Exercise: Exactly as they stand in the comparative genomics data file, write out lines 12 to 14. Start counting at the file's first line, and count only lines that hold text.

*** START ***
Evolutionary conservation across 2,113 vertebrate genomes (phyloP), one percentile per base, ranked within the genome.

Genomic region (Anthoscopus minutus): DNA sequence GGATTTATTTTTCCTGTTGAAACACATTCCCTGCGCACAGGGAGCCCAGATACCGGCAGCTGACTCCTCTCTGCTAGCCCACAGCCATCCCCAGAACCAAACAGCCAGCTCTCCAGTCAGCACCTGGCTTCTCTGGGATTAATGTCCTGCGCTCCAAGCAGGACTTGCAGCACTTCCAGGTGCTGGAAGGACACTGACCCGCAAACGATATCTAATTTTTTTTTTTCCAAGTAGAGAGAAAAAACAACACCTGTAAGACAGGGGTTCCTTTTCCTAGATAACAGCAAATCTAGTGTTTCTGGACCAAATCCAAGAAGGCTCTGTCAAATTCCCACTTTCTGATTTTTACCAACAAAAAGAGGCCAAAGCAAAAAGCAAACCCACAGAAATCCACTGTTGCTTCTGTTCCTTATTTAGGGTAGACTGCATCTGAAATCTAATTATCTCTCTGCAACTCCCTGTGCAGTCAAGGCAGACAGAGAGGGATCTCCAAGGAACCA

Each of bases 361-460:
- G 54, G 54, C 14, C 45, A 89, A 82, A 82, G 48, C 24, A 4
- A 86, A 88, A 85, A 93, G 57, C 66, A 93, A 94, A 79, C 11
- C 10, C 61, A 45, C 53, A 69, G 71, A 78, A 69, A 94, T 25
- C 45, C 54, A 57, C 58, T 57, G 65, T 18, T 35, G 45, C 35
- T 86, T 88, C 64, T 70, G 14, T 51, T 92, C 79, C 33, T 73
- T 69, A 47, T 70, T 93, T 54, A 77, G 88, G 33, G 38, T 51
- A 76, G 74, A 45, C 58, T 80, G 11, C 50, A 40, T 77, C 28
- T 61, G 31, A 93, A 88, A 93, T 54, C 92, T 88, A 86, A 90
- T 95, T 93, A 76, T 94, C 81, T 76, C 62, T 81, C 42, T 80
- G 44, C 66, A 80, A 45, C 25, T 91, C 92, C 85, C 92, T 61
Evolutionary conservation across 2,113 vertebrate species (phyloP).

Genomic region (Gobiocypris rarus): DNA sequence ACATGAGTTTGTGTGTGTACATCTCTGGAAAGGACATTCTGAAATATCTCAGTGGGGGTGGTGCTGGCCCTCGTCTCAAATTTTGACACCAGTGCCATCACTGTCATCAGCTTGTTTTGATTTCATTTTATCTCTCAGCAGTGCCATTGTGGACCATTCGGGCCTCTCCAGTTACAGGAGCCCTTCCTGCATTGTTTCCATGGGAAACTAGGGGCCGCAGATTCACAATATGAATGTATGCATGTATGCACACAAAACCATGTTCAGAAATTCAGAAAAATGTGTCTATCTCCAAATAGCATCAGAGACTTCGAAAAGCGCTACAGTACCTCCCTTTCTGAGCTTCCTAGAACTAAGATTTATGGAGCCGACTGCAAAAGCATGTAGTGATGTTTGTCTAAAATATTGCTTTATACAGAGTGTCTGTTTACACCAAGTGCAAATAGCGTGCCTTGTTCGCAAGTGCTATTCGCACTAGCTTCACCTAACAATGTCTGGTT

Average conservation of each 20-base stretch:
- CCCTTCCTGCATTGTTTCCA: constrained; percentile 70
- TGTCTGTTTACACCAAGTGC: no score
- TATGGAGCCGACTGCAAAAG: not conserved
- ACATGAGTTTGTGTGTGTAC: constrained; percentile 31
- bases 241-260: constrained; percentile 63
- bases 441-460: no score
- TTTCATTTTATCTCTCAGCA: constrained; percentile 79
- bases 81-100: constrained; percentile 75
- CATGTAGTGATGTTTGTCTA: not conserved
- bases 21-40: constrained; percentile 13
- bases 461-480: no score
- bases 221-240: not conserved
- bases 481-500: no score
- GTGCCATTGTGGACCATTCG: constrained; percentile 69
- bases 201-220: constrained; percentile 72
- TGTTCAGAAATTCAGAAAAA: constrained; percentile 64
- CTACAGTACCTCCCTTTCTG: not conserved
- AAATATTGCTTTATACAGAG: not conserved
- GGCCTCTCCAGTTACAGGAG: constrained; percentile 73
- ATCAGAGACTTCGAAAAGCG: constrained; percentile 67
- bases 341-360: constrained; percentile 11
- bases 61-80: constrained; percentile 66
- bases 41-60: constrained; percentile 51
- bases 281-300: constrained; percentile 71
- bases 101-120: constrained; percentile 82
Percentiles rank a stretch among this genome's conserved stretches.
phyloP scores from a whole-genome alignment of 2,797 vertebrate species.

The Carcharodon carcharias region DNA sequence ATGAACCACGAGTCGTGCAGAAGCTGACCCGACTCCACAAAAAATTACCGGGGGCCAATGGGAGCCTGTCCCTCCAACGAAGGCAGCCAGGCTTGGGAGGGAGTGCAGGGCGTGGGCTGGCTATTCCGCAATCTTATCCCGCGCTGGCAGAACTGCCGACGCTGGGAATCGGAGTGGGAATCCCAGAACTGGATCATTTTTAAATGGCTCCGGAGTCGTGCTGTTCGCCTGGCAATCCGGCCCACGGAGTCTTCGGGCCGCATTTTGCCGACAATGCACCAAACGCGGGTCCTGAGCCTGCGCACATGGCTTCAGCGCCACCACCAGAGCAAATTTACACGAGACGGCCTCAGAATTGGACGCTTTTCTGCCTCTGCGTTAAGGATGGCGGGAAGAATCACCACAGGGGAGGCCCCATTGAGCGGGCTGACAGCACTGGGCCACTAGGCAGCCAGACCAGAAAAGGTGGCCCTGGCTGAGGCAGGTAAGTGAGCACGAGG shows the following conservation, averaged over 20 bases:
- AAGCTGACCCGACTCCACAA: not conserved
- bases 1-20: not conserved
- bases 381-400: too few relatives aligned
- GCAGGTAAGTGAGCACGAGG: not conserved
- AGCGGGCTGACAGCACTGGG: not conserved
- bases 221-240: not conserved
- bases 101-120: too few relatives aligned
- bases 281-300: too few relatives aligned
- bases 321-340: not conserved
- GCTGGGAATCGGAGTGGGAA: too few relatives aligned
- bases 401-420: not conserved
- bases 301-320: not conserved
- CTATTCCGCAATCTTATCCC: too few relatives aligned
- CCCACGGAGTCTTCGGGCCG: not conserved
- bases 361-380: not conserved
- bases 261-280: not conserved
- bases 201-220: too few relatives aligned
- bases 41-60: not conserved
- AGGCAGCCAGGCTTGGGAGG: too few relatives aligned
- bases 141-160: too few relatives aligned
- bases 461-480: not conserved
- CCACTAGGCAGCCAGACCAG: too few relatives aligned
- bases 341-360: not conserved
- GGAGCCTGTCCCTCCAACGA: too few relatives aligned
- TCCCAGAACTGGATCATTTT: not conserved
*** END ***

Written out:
- T 95, T 93, A 76, T 94, C 81, T 76, C 62, T 81, C 42, T 80
- G 44, C 66, A 80, A 45, C 25, T 91, C 92, C 85, C 92, T 61
Evolutionary conservation across 2,113 vertebrate species (phyloP).